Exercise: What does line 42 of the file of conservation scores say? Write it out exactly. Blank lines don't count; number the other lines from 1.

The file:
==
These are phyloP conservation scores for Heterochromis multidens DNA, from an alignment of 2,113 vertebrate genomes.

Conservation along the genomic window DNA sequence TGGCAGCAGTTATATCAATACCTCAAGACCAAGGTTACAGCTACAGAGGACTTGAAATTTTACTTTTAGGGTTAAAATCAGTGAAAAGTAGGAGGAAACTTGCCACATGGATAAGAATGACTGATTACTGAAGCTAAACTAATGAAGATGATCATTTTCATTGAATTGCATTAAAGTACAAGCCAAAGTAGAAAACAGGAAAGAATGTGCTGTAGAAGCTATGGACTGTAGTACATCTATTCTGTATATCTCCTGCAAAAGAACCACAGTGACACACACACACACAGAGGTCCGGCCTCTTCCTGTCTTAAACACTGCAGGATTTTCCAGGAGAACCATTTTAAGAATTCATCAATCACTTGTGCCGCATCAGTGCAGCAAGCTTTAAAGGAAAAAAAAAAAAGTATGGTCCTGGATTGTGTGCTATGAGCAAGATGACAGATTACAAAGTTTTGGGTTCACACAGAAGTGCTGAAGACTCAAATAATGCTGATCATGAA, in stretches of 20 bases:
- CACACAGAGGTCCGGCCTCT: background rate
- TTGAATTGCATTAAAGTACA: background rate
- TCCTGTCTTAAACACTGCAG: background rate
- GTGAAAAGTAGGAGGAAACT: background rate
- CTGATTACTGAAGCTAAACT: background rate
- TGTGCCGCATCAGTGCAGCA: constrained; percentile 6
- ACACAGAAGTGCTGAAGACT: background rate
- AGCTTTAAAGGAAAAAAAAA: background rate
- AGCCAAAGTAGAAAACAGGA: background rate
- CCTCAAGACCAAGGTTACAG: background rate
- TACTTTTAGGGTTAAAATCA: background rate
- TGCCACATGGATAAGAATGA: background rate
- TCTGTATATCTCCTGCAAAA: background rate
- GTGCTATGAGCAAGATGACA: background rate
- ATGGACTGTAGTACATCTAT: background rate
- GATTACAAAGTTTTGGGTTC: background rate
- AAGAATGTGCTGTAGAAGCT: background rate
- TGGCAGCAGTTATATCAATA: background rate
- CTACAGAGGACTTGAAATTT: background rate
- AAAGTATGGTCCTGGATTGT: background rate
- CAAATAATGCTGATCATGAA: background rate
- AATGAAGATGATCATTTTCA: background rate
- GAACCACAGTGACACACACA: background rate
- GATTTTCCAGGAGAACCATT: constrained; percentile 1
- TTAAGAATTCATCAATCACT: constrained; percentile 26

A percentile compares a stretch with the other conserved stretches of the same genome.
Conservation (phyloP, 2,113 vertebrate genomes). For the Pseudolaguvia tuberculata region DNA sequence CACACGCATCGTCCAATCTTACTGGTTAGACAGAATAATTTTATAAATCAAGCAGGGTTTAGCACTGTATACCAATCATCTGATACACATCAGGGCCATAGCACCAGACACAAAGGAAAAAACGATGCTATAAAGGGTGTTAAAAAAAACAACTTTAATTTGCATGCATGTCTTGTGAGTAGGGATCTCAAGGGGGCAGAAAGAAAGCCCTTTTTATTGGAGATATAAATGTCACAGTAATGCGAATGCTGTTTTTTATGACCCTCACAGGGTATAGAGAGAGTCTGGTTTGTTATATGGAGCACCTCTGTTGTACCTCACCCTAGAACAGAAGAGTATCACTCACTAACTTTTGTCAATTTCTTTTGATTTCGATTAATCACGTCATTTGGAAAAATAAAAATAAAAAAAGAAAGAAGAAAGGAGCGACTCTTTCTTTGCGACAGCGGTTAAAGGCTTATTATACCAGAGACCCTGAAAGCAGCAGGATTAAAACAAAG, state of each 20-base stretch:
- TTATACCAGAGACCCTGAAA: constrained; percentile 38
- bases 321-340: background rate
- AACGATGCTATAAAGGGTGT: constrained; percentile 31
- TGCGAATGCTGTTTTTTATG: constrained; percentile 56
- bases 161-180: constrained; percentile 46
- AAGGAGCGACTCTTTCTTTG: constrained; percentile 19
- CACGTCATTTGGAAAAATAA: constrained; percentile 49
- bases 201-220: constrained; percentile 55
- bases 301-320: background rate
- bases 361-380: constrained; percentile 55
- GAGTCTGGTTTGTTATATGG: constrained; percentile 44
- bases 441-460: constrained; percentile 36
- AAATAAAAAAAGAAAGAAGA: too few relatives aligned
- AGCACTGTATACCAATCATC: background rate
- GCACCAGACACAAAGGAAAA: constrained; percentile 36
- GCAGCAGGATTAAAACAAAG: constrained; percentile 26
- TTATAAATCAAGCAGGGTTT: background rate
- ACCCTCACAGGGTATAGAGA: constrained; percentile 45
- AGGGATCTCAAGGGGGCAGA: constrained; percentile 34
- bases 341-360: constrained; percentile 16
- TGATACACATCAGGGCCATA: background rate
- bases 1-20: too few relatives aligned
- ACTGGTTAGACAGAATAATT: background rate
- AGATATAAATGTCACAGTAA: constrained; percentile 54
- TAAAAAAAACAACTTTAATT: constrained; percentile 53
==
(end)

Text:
- AAATAAAAAAAGAAAGAAGA: too few relatives aligned